Logistics News

Port of Brisbane backs blockchain initiative

Port joins PwC and ACCI to launch Trade Community System


The Port of Brisbane Pty Ltd (PBPL) has emerged as an innovation leader with blockchain just days winning a major technology award.

The port is part of trio with PwC Australia and the Australian Chamber of Commerce and Industry (ACCI), whose initiative links supply chain information through blockchain technology.

Dubbed a ‘Trade Community System’ (TCS), the collaboration says it will “revolutionise international trade by removing complexity”.

“To drive new efficiency gains, industry leaders need to develop mechanisms which facilitate the integration and interoperability of commercial operators across the supply chain and logistics sector,” PBPL CEO Roy Cummins says at the launch of a proof of concept Trade Community System digital application in Brisbane.

For PwC, the efficiency potential is of a high order at this early point in the systems development.

“The Trade Community System proof of concept is the first stage in building an innovative end-to-end supply chain that will digitise the flow of trading information, improve connectivity for supply chain participants, reduce friction for business and reduce supply chain costs, providing unprecedented productivity gains for Australia’s international businesses,” PwC partner Ben Lannan said.

“The port – whether sea or air – is the first and last point of domestic contact in the international supply chain, and is the primary point at which all significant supply chain participants converge. To grow Australia’s trade competitiveness, we need to look beyond our ports.”

The proponents see the Trade Community System as addressing a number of points and recommendations from the recently released Inquiry into National Freight and Supply Chain Priorities (NFSCP) Report.

“As a trading nation, Australia relies on efficient and effective international supply chains to drive its economic engine room,” ACCI director of trade and international affairs Bryan Clark says.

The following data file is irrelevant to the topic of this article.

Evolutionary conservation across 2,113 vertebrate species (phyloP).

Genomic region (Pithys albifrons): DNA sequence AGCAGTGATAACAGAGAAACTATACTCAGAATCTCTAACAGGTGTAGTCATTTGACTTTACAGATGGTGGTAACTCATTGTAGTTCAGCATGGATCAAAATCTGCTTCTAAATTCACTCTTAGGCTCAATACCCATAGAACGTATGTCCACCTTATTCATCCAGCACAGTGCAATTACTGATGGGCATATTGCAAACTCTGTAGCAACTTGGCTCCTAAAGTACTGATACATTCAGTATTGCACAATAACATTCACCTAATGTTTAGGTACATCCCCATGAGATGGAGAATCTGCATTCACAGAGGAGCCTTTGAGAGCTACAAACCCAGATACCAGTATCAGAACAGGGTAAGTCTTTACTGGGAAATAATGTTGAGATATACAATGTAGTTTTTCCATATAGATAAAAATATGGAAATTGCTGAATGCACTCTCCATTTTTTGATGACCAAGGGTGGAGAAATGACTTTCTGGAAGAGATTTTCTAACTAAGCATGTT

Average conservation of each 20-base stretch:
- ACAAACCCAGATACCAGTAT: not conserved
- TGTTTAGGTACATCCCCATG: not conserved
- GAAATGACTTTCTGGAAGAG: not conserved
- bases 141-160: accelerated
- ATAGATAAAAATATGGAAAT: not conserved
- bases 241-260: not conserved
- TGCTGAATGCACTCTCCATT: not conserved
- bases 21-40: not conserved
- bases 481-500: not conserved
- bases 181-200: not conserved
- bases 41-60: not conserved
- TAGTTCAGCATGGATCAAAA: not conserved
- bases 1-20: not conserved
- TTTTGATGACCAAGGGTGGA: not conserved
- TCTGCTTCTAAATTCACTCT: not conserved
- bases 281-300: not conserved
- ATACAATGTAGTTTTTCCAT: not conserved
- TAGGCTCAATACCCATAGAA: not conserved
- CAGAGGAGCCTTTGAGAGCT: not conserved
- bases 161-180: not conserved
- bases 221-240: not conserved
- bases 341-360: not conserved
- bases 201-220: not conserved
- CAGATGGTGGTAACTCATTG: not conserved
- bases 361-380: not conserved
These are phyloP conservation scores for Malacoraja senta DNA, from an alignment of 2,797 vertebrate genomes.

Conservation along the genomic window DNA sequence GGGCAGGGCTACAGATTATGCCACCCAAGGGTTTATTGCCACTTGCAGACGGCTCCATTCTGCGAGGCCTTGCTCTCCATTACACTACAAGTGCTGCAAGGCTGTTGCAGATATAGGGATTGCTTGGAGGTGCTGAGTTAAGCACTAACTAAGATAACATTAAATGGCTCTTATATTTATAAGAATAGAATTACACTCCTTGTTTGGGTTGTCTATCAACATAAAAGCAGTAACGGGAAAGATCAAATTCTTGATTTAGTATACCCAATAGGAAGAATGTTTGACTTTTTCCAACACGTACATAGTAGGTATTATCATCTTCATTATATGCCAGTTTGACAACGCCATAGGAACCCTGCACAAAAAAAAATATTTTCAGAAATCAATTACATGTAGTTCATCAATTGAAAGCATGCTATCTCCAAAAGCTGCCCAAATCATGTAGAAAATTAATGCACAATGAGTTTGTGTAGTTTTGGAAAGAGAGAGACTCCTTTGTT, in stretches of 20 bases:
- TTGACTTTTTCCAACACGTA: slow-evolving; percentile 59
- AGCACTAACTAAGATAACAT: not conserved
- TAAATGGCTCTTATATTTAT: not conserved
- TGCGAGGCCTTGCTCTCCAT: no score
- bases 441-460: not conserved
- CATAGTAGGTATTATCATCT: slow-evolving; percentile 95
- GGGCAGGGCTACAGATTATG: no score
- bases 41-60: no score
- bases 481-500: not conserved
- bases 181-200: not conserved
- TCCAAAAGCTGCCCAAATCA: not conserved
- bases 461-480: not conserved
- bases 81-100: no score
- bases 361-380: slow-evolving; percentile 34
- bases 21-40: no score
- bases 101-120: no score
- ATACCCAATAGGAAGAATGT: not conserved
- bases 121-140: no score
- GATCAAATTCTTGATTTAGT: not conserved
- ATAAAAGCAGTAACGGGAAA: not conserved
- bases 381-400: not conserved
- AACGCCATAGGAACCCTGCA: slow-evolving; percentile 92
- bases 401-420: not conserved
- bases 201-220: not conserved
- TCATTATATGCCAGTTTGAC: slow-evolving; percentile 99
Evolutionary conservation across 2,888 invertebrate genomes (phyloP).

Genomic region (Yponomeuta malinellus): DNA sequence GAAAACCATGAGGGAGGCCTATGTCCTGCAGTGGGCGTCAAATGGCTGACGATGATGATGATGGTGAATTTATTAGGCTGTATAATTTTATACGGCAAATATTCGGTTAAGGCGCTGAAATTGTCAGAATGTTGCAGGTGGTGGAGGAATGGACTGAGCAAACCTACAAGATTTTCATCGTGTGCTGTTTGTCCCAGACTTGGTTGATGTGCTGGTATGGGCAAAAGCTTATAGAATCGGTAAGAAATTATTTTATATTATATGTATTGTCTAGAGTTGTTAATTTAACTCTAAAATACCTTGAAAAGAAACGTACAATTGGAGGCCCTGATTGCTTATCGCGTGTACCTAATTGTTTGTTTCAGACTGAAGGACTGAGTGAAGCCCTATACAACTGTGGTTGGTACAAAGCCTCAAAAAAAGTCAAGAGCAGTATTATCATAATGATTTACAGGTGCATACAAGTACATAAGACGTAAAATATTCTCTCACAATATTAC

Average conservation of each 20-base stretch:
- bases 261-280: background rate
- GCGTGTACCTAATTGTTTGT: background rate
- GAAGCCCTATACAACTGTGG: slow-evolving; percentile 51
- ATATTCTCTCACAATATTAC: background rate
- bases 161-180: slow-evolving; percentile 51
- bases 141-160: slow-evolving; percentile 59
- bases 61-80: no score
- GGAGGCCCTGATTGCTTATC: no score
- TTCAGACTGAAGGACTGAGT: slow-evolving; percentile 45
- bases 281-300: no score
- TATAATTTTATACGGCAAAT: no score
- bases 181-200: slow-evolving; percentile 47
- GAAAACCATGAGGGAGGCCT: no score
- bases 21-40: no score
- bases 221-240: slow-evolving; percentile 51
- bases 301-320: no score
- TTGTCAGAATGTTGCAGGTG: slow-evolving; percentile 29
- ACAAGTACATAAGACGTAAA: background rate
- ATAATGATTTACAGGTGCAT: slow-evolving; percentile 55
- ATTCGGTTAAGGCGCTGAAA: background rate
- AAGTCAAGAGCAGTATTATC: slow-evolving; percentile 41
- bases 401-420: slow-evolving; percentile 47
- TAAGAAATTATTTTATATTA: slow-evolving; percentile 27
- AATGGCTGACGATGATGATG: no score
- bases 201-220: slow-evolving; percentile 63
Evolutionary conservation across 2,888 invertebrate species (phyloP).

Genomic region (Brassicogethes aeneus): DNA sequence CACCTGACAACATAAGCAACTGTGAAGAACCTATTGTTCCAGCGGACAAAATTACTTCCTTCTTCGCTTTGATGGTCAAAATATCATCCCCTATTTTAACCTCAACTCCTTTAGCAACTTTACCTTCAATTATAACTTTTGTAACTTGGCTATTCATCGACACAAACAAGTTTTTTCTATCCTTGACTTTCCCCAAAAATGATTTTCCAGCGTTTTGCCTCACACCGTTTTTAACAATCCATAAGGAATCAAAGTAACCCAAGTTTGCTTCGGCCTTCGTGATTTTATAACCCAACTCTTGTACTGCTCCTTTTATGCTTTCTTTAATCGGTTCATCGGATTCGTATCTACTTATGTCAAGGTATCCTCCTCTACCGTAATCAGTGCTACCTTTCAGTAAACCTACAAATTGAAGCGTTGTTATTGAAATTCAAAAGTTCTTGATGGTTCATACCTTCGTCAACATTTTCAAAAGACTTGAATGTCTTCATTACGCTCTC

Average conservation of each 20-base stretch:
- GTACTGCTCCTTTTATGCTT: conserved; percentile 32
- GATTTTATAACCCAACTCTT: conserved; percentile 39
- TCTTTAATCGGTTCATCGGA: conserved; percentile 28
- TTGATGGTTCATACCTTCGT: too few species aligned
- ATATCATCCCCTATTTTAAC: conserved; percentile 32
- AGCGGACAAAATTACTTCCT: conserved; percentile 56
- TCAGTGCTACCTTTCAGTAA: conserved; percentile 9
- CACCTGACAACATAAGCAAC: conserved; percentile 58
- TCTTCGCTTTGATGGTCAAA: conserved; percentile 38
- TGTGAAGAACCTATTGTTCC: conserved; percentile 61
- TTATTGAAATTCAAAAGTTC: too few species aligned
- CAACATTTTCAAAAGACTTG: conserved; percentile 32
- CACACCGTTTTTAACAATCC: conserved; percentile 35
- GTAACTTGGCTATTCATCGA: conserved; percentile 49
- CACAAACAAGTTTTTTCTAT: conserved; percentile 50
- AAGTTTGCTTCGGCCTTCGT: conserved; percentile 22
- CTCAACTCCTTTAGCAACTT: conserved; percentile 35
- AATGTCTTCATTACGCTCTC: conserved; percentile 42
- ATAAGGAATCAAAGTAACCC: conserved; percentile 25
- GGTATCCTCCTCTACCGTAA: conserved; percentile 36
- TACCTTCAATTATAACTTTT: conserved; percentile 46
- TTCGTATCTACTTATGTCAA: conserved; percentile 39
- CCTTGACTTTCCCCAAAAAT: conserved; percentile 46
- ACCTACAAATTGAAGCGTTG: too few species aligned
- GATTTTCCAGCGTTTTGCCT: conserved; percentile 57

The trio notes that the country is experiencing trade volume growth that has increased pressure on supply chains, ports and border authorities to process, screen and clear goods as efficiently as possible.

While there are about 9 million container movements at the major ports annually. This figure is projected to rise to 15 million by 2025.

“At present, the current inefficiency across Australian supply chains has added to the cost of doing business, creating up to $450 in excess costs per container,” Clark says.

“This doesn’t just represent in excess of $1bn in value lost, but goes to the heart of Australian commodity trade viability when it gets priced out of the competitive global market.”

The overseas aspect is front of mind for PBPL

“It is the right time for industry to initiate a reform and modernisation agenda which will shift the dial for Australia’s international business,” Cummins says.

Earlier, he was celebrating the port’s recognition in Infrastructure Partnerships Australia’s (IPA’s) 2018 National Infrastructure Awards.

Its partnership with DHI Australia sees it nab the smart infrastructure project award  for under-keel clearance technology NCOS Online.

“The multi-award winning technology is the world’s most advanced under keel clearance technology that allows larger and deeper-draught vessels to call at Port of Brisbane without the need for additional dredging in the region’s 90km-long shipping channel,” the port says.

Cummins describes NCOS as a “game-changer” for the Port of Brisbane.

By boosting the Port’s capacity to handle larger vessels without compromising safety, we have added value to our customers and maximised efficiency for all Port users,” he says.

“Not only is NCOS Online a giant leap forward for the maritime industry in terms of operational flexibility, it’s a clear commitment from the Port of Brisbane to protect the local environment in which we operate.

“We’re working closely with our partners, innovating and investing in technology to make sure we position the Port strongly for the future.

“The Port of Brisbane is determined to never be the limiting factor for shipping on Australia’s east coast, and NCOS Online helps us achieve that.”

It says it has seen a tripling of 14 metre-plus draught cargo ships and a doubling of 13 m or more containerships since August.

 The technology won a gong at last year’s Dredging and Port Construction (DPC) Innovation Awards, held in London.


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